Typhoon Yolanda hit the Philippines on November 8, 2013. That day the elderly woman Biong of the indigenous Tagbanua community on Coron Island saw the ocean rise into 7 meter high waves that smashed the Tagbanua community’s boats to pieces. Their small fishing boats used to provide food were completely destroyed and the community’s three large boats for tour operations were severely damaged.
Indigenous peoples in the Philippines
The number of indigenous peoples in the Philippines remains unknown, but it is estimated to be between 10% and 20% of the country's population. The Philippines has adopted the UN Declaration on the Rights of Indigenous Peoples but has not yet ratified ILO Convention 169.
The Republic Act 8371, known as the Indigenous Peoples’ Rights Act (IPRA), was promulgated in 1997. It has been lauded for its support for indigenous peoples’ cultural integrity, right to their lands and right to self-directed development of these lands. More substantial implementation of the law is still being sought, as indigenous peoples in the Philippines keep living in geographically isolated areas with a lack of access to basic social services and few opportunities for mainstream economic activities, education or political participation.
The Igorot, the Lumad and the Mangyan
The latest census from 2010 included an ethnicity variable for the first time. However, an official figure for the indigenous peoples of the Philippines has yet come, and the country’s indigenous population continues to be estimated to between 10% and 20% of the national population, which is currently around 102.9 million.
The indigenous groups in the northern mountains of Luzon are collectively known as Igorot while the groups on the southern island of Mindanao are collectively called Lumad. There are smaller groups collectively known as Mangyan in the central islands, as well as even smaller, more scattered groups in the central islands and Luzon, including several groups of hunter-gatherers in transition.
Indigenous peoples in the Philippines have retained much of their traditional, pre-colonial culture, social institutions and livelihood practices. They generally live in geographically isolated areas with a lack of access to basic social services and few opportunities for mainstream economic activities, education or political participation. In contrast, commercially valuable natural resources, such as minerals, forests and rivers can be found mainly in their areas, making them continuously vulnerable to development aggression and land grabbing.
Main challenges for the Philippines’ indigenous peoples
Indigenous peoples engaged in the electoral process by fielding their own political party, Sulong Katribu, to represent their interests in the 2016 national elections. Their attempt to gain seats in Congress via the party list system failed not because of insufficient votes, but because the Commission on Elections and the Supreme Court refused to accredit Sulong Katribu to participate in the elections. The disqualification of the party’s list was condemned by many indigenous peoples, who filed appeals asserting that all the requirements for party-list accreditation had been complied with and that the disqualification of Sulong Katribu was a move to further marginalize and discriminate against indigenous peoples. However, these appeals were likewise denied.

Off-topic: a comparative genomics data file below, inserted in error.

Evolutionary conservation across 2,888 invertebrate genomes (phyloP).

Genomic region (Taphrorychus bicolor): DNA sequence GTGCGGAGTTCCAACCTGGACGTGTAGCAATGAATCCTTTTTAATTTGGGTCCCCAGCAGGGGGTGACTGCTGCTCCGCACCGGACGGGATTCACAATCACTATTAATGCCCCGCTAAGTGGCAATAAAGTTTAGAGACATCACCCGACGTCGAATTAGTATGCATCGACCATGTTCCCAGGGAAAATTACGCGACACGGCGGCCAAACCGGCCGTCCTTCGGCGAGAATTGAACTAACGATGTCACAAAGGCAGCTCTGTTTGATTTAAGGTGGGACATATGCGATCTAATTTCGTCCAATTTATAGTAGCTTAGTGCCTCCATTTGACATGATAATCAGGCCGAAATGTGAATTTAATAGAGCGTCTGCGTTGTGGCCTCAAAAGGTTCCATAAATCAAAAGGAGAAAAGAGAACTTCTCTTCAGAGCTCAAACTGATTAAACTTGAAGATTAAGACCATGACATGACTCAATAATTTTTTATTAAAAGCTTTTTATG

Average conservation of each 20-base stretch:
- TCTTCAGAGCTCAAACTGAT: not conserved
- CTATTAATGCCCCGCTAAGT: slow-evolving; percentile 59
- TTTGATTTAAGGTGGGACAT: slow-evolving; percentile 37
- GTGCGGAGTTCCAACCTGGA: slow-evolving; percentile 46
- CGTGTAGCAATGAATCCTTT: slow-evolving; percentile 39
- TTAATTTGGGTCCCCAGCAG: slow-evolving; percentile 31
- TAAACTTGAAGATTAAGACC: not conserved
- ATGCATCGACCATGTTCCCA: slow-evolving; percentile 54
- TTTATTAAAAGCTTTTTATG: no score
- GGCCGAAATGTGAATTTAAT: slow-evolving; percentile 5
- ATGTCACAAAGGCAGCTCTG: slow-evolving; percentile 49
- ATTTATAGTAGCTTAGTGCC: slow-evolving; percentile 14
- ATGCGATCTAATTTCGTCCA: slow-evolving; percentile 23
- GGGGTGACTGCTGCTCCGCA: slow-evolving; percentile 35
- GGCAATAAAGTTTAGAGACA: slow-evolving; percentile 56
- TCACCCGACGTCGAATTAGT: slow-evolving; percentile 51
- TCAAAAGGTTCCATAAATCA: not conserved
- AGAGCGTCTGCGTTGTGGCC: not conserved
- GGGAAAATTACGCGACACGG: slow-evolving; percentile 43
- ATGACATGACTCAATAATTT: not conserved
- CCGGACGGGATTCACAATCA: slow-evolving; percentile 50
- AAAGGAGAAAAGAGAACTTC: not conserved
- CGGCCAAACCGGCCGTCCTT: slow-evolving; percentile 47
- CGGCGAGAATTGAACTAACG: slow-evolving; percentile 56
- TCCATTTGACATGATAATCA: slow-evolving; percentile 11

KATRIBU, the national alliance of regional indigenous' peoples organisation, had recorded 37 cases of extrajudicial killings of indigenous peoples, 62 illegal arrests, 21 political prisoners, 20 incidents of forced evacuation affecting 21,966 indigenous peoples, more than a hundred people facing trumped-up charges, and the forcible closure of 34 Lumad schools since Duterte assumed the presidency in July 2016.
Potential progress for the Philippines’ indigenous peoples
2,600 indigenous and Moro people successfully carried out, under the SANDUGO movement of national minorities for self-determination, the second Lakbayan or Protest Caravan of National Minorities for Self-Determination and Just Peace in Metro Manila.
Cordillera Human Rights Alliance denounces the extrajudicial killing of William Bugatti who was shot on March 25 around 7 in the evening. William Bugatti was a Tuwali and a human rights worker, a Regional Council Member of the Cordillera Human Rights Alliance-KARAPATAN, a Regional Council Member of the Cordillera Peoples Alliance representing the Ifugao Peasant Movement and the Provincial Coordinator of Bayan Muna partylist.
On April 4-7, 2014, a National Solidarity Mission was held in response to one of the gravest cases of human rights violation in the Cordillera region in recent years – the massacre of the Ligiws of Sitio Sucao, Barangay Domenglay, Licuan Baay, Abra. The National Solidarity Mission was organized to register concern over the recent spate of human rights violations due to heavy militarization of the communities of Abra in the Philippines.
In a statement from IWGIA's partner The Cordillera Peoples Alliance (CPA) the organisation strongly denounces the massacre of the Ligiw family in Abra province, in Baay Licuan municipality alledgedly by the 41st Infantry Battalion of the Armed Forces of the Philippines. Kin and tribesmen recovered the bound and gagged bodies of Edie Ligiw, Freddie "Fermin" Ligiw and their father Licuben Ligiw in a shallow grave on March 8. Edie, Fermin and their aging father were leaders of the anti mining campaign in Baay Licuan and members of CPA's chapter in Abra. In the statement CPA points to the fact that 41st Infantry Battalion has a track record of human rights violations in Abra province, especially where local opposition to destructive mining is strong.